Although avid and admiring students of the New Labour project, David Cameron and George Osborne are not having the same success in projecting an equivalent for their party. Increasingly they seem overwhelmed by events, the scale of which would test much more experienced politicians than the youthful duo who are still finding their way at the very top.
Their relative inexperience is the one act of precise duplication with New Labour. Tony Blair and Gordon Brown came to power having never served as ministers. Cameron and Osborne are similarly new to power. Blair and Brown were more developed politically by 1997 but both suffered from having no ministerial past on which to lean at moments of crisis.
At times the fragility had profound consequences. Blair might have read and deployed intelligence documents more knowingly if he had ever been a home or foreign secretary. Instead he made his judgements on the road to war as a Prime Minister with no ministerial past.
In the case of Cameron and Osborne they had only been MPs for a few years before seizing the leadership of their party in 2005. Experience in politics helps to flesh out distinctively informed and yet original outlooks. Lacking such experience, the duo read the New Labour rulebooks and sought out the lessons of the 1980s when the Tories were election-winners. But they lack a clear, developed worldview of their own, tested by events in opposition and in government. Yet their rise to the very top coincides with seismic events, partly of their own making.
I felt uneasy about the announcement from Osborne that he was selling off Northern Rock, and was not entirely sure why. After all, the sale might be the best deal available and could well add much needed innovative competition to the sclerotic banking sector. I soon realised why I had doubts. The Northern Rock crisis that erupted in September 2007 highlighted for the first time the inexperience of Cameron and Osborne at the top of politics.
Until Northern Rock teetered on the edge, Cameron/Osborne had adapted well to the demands of leadership, not least in recognising that the best way to undermine Tony Blair was to support him. But in their opposition to the nationalisation of Northern Rock they displayed naivety and an alarming tendency to apply 1980s ideas to an entirely new situation. Even The Economist called for the nationalisation.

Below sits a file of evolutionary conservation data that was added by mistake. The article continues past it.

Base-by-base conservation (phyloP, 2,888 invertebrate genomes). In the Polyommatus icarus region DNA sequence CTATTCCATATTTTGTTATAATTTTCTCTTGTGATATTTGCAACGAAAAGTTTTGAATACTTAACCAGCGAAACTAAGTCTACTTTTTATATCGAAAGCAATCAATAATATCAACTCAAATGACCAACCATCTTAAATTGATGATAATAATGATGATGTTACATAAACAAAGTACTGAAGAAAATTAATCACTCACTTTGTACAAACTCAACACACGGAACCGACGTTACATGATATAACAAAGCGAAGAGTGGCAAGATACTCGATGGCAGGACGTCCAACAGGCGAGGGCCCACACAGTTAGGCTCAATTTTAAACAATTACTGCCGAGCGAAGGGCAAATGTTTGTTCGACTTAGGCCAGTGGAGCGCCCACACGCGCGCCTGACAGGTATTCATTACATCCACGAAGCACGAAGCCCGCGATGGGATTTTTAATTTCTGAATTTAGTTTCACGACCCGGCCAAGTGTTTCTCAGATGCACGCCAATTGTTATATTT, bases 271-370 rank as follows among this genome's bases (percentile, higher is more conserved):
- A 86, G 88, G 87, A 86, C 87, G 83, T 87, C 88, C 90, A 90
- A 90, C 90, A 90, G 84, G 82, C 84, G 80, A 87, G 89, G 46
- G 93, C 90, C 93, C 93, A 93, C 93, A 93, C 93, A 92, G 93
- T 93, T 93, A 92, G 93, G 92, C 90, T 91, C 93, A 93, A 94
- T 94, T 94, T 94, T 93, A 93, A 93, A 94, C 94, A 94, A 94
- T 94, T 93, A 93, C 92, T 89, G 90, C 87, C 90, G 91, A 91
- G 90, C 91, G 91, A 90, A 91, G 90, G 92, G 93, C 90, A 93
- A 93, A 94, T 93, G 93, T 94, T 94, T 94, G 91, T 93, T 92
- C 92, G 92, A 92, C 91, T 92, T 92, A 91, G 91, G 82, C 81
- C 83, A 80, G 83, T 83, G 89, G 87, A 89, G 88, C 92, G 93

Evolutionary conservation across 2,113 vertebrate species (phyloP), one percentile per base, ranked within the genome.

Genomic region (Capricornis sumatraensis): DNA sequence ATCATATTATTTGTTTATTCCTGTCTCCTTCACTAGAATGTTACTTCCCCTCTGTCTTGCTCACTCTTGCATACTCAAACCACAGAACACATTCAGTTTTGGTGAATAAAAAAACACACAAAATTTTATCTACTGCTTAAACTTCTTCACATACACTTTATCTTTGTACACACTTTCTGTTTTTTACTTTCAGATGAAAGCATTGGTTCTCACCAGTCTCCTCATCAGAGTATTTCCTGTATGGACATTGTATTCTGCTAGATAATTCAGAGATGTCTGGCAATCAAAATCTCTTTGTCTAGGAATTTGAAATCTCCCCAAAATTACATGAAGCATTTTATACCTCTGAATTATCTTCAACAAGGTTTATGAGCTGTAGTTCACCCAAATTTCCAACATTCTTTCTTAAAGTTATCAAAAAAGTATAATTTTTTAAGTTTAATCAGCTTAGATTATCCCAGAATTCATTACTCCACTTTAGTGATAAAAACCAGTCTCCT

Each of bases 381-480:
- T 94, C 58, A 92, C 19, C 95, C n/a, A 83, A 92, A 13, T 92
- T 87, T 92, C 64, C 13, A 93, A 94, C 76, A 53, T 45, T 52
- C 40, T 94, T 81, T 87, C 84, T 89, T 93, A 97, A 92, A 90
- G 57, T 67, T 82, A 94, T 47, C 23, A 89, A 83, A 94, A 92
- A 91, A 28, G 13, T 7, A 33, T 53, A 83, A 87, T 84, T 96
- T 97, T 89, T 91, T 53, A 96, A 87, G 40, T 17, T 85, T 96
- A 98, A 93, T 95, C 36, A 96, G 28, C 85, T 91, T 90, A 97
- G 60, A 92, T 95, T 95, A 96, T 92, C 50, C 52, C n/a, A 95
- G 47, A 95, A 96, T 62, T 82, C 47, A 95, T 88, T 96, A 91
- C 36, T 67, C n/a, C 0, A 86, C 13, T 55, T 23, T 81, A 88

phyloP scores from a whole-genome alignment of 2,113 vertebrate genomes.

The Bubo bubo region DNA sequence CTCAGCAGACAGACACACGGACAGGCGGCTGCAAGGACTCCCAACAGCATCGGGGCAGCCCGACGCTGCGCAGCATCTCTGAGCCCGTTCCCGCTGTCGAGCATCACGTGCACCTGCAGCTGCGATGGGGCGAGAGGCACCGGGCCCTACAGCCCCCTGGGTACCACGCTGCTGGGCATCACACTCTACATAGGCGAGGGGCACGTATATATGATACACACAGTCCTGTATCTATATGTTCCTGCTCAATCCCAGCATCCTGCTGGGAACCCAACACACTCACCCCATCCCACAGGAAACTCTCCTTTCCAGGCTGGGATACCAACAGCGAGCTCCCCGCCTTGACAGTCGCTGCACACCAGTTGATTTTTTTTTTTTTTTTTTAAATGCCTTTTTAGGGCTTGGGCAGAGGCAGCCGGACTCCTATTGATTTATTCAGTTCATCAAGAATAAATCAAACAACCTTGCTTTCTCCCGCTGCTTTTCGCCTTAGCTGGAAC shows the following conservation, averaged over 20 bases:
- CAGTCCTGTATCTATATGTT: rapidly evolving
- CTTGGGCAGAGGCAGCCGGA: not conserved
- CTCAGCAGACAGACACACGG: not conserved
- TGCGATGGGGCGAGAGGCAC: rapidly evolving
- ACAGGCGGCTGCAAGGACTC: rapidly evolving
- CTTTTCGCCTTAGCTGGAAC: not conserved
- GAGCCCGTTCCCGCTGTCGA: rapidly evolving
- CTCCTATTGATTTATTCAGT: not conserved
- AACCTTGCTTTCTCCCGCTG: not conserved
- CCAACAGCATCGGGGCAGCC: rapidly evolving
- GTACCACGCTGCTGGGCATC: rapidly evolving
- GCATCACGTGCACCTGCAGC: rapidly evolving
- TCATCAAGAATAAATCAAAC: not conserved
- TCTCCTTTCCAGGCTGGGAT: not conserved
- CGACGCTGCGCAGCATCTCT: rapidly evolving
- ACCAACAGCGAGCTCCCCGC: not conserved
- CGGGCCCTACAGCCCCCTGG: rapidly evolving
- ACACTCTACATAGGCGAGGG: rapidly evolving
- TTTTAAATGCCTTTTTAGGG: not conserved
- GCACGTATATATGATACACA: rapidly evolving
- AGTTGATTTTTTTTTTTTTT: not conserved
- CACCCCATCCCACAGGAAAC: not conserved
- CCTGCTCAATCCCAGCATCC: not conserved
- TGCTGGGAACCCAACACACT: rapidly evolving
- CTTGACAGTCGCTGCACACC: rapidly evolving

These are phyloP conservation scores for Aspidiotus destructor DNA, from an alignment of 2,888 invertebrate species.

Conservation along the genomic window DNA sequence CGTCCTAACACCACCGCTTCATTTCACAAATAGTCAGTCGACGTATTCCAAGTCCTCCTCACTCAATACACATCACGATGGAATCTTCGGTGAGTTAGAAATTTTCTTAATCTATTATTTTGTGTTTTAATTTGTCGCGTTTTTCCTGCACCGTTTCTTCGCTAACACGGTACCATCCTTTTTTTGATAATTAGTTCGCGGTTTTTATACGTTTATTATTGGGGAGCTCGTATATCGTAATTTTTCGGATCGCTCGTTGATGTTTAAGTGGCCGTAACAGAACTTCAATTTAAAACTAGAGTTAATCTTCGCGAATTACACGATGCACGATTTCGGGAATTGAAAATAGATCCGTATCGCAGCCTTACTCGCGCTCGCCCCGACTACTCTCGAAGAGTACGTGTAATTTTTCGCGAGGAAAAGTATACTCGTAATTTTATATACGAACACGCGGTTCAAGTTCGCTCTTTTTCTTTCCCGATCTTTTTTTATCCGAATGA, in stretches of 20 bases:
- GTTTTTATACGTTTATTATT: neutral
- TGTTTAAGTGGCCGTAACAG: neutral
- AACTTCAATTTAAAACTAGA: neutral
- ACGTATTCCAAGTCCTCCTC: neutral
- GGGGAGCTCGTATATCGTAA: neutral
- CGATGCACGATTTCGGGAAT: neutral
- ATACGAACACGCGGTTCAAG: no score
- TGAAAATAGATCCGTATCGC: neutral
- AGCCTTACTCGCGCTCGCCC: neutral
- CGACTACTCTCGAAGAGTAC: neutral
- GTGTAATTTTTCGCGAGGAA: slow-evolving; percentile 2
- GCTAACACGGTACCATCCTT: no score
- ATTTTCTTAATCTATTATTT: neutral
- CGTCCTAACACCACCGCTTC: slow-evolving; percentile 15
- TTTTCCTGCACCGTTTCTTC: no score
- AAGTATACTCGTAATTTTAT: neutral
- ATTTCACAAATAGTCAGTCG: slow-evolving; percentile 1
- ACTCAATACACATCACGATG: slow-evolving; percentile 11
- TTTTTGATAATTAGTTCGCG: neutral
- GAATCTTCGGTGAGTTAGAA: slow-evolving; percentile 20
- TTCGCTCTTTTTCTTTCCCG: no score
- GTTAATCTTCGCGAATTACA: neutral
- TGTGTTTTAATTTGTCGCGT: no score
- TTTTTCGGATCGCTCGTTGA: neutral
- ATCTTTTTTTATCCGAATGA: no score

That misjudgement was the beginning of many in response to the economic crisis, including their opposition to a fiscal stimulus when even the right-wing Republican administration in the US was applying one. In my view it was these judgements and not Cameron's advocacy of the Big Society that meant the Conservatives failed to win an overall majority at the last election.
It all began with Northern Rock and as I write a Conservative MP warns on the BBC's World at One that the bank has been sold to Virgin at too big a loss for the taxpayer. We will never know for sure whether, if Osborne had waited longer, the taxpayer would have made a profit. What is evident is that the Chancellor needs to find money wherever he can as tax receipts fall and the bills for high unemployment grow.
Plan A is the peak of the misjudged ascent that began with their opposition to the nationalisation of Northern Rock. More experienced politicians would not have become trapped by a Plan that now so rigidly defines their cause.
Public proclamations are deceptive. Because Ed Miliband has declared the death of New Labour and Cameron/Osborne revere parts of the New Labour project we misread what is actually happening. In reality the three key figures in the Shadow Cabinet – Miliband, Ed Balls and Douglas Alexander – are applying many of the lessons they learnt from Blair/Brown at the height of their powers in opposition.
In his speech yesterday, a big improvement on the shapeless academic lecture delivered at the party conference, Miliband sought to establish a very New Labour dividing line between the "old ways" of running an economy and the new ones. The speech was well structured with clear staging posts and specific examples of how he would apply a "hard-headed" approach to moral capitalism.
"Hard-headed morality" has a New Labour ring in its dual message, rather like prudence for a purpose. Balls was a similarly challenging caricature yesterday when he insisted that the cash from Northern Rock should be used to pay back the deficit. Here was prudence for a purpose again, and an argument that makes Balls less easy to categorise as a deficit denier.
Alexander also had Blair/Brown in mind when he delivered his speech on Europe earlier this week, one that sought to avoid traps several positions ahead on the chessboard. For them New Labour is not quite as dead as Miliband suggested it was, or at least the version that functioned in opposition.
Cameron and Osborne are confident and polished in public, disguising their relative inexperience. The two Eds and Alexander are still learning the art of performance, and may never fully do so, but have experienced a huge amount of opposition and ministerial power. In the end the state of the economy will determine the fate of them all, but the political battle is not quite what it seems to be.